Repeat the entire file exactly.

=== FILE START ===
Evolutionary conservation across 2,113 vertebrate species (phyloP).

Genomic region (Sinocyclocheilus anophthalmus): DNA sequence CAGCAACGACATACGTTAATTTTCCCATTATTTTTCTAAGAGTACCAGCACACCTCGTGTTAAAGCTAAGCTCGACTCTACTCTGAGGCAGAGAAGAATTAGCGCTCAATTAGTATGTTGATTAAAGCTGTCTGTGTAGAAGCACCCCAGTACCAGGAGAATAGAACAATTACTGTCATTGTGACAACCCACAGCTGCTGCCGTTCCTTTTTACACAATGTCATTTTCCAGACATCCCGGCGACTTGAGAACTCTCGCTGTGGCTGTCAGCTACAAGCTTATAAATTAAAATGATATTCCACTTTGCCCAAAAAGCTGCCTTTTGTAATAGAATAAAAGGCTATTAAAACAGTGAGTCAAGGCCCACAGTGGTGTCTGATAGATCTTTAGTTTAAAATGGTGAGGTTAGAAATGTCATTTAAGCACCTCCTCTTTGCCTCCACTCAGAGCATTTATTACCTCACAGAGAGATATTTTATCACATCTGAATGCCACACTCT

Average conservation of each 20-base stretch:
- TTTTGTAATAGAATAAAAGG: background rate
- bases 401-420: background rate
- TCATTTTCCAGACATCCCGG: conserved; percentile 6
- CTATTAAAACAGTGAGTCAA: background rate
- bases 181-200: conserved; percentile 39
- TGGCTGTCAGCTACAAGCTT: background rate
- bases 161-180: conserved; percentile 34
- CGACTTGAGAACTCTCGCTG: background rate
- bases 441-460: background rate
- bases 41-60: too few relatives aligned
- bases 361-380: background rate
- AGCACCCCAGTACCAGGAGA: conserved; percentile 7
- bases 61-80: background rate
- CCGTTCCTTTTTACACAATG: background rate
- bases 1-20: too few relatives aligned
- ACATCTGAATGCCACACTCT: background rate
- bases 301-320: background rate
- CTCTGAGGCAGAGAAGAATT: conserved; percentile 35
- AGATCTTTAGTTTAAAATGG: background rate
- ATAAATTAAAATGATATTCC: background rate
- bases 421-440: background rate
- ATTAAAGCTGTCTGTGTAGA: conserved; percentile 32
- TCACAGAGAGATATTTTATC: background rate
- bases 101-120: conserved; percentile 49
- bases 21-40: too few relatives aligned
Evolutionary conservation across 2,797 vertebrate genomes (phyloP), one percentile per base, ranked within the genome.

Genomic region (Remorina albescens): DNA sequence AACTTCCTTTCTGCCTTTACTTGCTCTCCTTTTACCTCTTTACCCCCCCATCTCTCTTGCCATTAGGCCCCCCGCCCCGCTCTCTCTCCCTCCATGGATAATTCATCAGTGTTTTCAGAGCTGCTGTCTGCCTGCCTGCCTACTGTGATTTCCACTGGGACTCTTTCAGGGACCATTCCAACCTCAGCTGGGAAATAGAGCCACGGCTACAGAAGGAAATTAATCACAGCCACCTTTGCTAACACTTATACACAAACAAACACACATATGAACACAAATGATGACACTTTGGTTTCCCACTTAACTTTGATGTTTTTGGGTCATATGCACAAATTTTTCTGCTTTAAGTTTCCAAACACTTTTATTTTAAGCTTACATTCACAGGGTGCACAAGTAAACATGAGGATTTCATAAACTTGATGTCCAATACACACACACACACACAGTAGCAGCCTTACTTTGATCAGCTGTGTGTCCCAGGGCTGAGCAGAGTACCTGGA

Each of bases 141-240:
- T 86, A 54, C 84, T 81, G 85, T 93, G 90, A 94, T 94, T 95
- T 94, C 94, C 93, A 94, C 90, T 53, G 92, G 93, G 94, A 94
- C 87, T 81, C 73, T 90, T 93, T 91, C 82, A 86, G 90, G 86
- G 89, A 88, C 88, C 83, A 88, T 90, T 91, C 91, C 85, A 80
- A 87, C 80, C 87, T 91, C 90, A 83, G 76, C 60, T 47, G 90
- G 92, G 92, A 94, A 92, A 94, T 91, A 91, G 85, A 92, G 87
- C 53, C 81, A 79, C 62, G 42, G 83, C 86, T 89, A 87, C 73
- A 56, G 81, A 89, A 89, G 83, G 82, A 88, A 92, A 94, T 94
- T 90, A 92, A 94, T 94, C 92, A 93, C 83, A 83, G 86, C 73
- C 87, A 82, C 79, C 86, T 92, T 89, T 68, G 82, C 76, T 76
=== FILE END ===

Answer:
Evolutionary conservation across 2,113 vertebrate species (phyloP).

Genomic region (Sinocyclocheilus anophthalmus): DNA sequence CAGCAACGACATACGTTAATTTTCCCATTATTTTTCTAAGAGTACCAGCACACCTCGTGTTAAAGCTAAGCTCGACTCTACTCTGAGGCAGAGAAGAATTAGCGCTCAATTAGTATGTTGATTAAAGCTGTCTGTGTAGAAGCACCCCAGTACCAGGAGAATAGAACAATTACTGTCATTGTGACAACCCACAGCTGCTGCCGTTCCTTTTTACACAATGTCATTTTCCAGACATCCCGGCGACTTGAGAACTCTCGCTGTGGCTGTCAGCTACAAGCTTATAAATTAAAATGATATTCCACTTTGCCCAAAAAGCTGCCTTTTGTAATAGAATAAAAGGCTATTAAAACAGTGAGTCAAGGCCCACAGTGGTGTCTGATAGATCTTTAGTTTAAAATGGTGAGGTTAGAAATGTCATTTAAGCACCTCCTCTTTGCCTCCACTCAGAGCATTTATTACCTCACAGAGAGATATTTTATCACATCTGAATGCCACACTCT

Average conservation of each 20-base stretch:
- TTTTGTAATAGAATAAAAGG: background rate
- bases 401-420: background rate
- TCATTTTCCAGACATCCCGG: conserved; percentile 6
- CTATTAAAACAGTGAGTCAA: background rate
- bases 181-200: conserved; percentile 39
- TGGCTGTCAGCTACAAGCTT: background rate
- bases 161-180: conserved; percentile 34
- CGACTTGAGAACTCTCGCTG: background rate
- bases 441-460: background rate
- bases 41-60: too few relatives aligned
- bases 361-380: background rate
- AGCACCCCAGTACCAGGAGA: conserved; percentile 7
- bases 61-80: background rate
- CCGTTCCTTTTTACACAATG: background rate
- bases 1-20: too few relatives aligned
- ACATCTGAATGCCACACTCT: background rate
- bases 301-320: background rate
- CTCTGAGGCAGAGAAGAATT: conserved; percentile 35
- AGATCTTTAGTTTAAAATGG: background rate
- ATAAATTAAAATGATATTCC: background rate
- bases 421-440: background rate
- ATTAAAGCTGTCTGTGTAGA: conserved; percentile 32
- TCACAGAGAGATATTTTATC: background rate
- bases 101-120: conserved; percentile 49
- bases 21-40: too few relatives aligned
Evolutionary conservation across 2,797 vertebrate genomes (phyloP), one percentile per base, ranked within the genome.

Genomic region (Remorina albescens): DNA sequence AACTTCCTTTCTGCCTTTACTTGCTCTCCTTTTACCTCTTTACCCCCCCATCTCTCTTGCCATTAGGCCCCCCGCCCCGCTCTCTCTCCCTCCATGGATAATTCATCAGTGTTTTCAGAGCTGCTGTCTGCCTGCCTGCCTACTGTGATTTCCACTGGGACTCTTTCAGGGACCATTCCAACCTCAGCTGGGAAATAGAGCCACGGCTACAGAAGGAAATTAATCACAGCCACCTTTGCTAACACTTATACACAAACAAACACACATATGAACACAAATGATGACACTTTGGTTTCCCACTTAACTTTGATGTTTTTGGGTCATATGCACAAATTTTTCTGCTTTAAGTTTCCAAACACTTTTATTTTAAGCTTACATTCACAGGGTGCACAAGTAAACATGAGGATTTCATAAACTTGATGTCCAATACACACACACACACACAGTAGCAGCCTTACTTTGATCAGCTGTGTGTCCCAGGGCTGAGCAGAGTACCTGGA

Each of bases 141-240:
- T 86, A 54, C 84, T 81, G 85, T 93, G 90, A 94, T 94, T 95
- T 94, C 94, C 93, A 94, C 90, T 53, G 92, G 93, G 94, A 94
- C 87, T 81, C 73, T 90, T 93, T 91, C 82, A 86, G 90, G 86
- G 89, A 88, C 88, C 83, A 88, T 90, T 91, C 91, C 85, A 80
- A 87, C 80, C 87, T 91, C 90, A 83, G 76, C 60, T 47, G 90
- G 92, G 92, A 94, A 92, A 94, T 91, A 91, G 85, A 92, G 87
- C 53, C 81, A 79, C 62, G 42, G 83, C 86, T 89, A 87, C 73
- A 56, G 81, A 89, A 89, G 83, G 82, A 88, A 92, A 94, T 94
- T 90, A 92, A 94, T 94, C 92, A 93, C 83, A 83, G 86, C 73
- C 87, A 82, C 79, C 86, T 92, T 89, T 68, G 82, C 76, T 76